Filippo Brunelleschi, the first Renaissance architect and inventor of mathematical perspective, was the architect and mastermind behind San Lorenzo, one of the first projected Renaissance spaces.

The Sacristy of San Lorenzo is a synthesis of the principles of Renaissance philosophy, represented in the co-existence of the perfect shapes seen in the floor plan (square) and ceiling (circle) and the use of simple measurements which together create a balanced and harmonious structure. The motivation behind this priority given to harmony and balance was to structurally represent the new belief that man is the measure of all things and the new optimismin the capacity of humankind. The control in the architecture reflects the control that man has in his life. Brunelleschi was two generations before Michelangelo.

Michelangelo deliberately used Brunelleschi’s sacristy as a model whilst, at the same, time making some major changes.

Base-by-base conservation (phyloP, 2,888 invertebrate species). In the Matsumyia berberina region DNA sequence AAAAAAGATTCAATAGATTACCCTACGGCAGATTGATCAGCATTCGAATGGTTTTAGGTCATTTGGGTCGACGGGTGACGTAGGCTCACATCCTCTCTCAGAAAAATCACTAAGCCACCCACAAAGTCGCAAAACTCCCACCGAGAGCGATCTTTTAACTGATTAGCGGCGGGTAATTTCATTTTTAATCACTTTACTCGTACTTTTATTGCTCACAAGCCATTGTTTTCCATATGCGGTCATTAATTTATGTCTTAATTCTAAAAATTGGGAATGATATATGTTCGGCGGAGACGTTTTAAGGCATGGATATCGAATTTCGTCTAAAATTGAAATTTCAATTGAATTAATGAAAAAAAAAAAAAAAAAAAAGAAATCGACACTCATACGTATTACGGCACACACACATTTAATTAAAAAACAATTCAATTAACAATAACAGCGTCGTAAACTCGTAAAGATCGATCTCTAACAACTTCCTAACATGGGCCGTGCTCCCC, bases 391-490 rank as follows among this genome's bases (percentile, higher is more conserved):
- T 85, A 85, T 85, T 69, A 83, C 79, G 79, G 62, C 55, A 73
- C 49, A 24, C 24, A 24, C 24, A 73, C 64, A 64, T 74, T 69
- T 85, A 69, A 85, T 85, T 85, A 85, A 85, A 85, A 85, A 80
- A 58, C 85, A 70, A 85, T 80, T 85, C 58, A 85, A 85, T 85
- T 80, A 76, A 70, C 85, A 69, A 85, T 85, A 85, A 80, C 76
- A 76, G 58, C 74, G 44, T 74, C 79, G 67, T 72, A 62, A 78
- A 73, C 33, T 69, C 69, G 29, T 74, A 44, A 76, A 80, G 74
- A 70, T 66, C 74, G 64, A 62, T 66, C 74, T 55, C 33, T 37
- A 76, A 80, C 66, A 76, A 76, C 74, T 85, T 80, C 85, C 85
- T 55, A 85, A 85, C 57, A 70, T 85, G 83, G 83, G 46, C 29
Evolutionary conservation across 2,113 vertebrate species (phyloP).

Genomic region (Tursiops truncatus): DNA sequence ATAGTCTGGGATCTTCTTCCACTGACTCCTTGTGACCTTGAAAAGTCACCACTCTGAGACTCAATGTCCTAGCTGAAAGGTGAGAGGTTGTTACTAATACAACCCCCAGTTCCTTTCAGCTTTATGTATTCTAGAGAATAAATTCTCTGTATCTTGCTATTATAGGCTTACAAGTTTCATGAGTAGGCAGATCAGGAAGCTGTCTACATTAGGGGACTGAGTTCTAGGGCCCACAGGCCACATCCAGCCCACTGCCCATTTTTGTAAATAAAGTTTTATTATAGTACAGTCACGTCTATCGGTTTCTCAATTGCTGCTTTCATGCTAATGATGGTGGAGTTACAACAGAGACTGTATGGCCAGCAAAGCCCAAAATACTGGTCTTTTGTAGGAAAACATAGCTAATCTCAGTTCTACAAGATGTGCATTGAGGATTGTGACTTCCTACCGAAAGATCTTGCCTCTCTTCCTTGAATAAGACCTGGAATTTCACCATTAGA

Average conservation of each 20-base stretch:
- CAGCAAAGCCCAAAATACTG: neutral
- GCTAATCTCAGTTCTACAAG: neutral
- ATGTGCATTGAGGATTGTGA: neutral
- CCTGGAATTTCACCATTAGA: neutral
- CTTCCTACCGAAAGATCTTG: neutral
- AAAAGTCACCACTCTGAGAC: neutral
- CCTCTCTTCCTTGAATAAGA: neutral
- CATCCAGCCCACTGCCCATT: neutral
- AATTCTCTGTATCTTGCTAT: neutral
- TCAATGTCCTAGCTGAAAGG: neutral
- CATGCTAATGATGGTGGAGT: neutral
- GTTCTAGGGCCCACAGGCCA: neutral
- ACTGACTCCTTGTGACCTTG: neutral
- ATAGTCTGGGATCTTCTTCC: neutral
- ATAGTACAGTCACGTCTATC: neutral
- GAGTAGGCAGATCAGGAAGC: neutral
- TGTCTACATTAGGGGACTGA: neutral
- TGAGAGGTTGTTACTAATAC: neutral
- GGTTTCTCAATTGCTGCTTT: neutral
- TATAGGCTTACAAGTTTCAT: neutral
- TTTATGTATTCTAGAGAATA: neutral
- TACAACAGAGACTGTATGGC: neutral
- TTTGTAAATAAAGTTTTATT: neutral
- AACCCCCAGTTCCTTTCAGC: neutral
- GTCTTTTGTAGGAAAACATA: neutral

When Michelangelo was living with the Medici family as a teenager, he trained in sculpture during the day in a Medici-funded sculpture workshop/school in one of the family’s gardens located in the area of San Marco church; and then in the evenings he stayed at the Medici home, being granted a fixed place at the table for meals. This tells us that he was treated like a child of Lorenzo, the patriarch of the family. Lorenzo recognised the young Florentine’s talent and genius and ensured that he received instruction and training to best realise his potential.

It was during these unbelievably formative years, under the tutelage of the Medici, who exposed him to the conversations and discourses held at their home by some of the most important theologians and philosophers of the day, that he began to develop his own spiritual expression, which he channelled through the sculptural process into the finished work.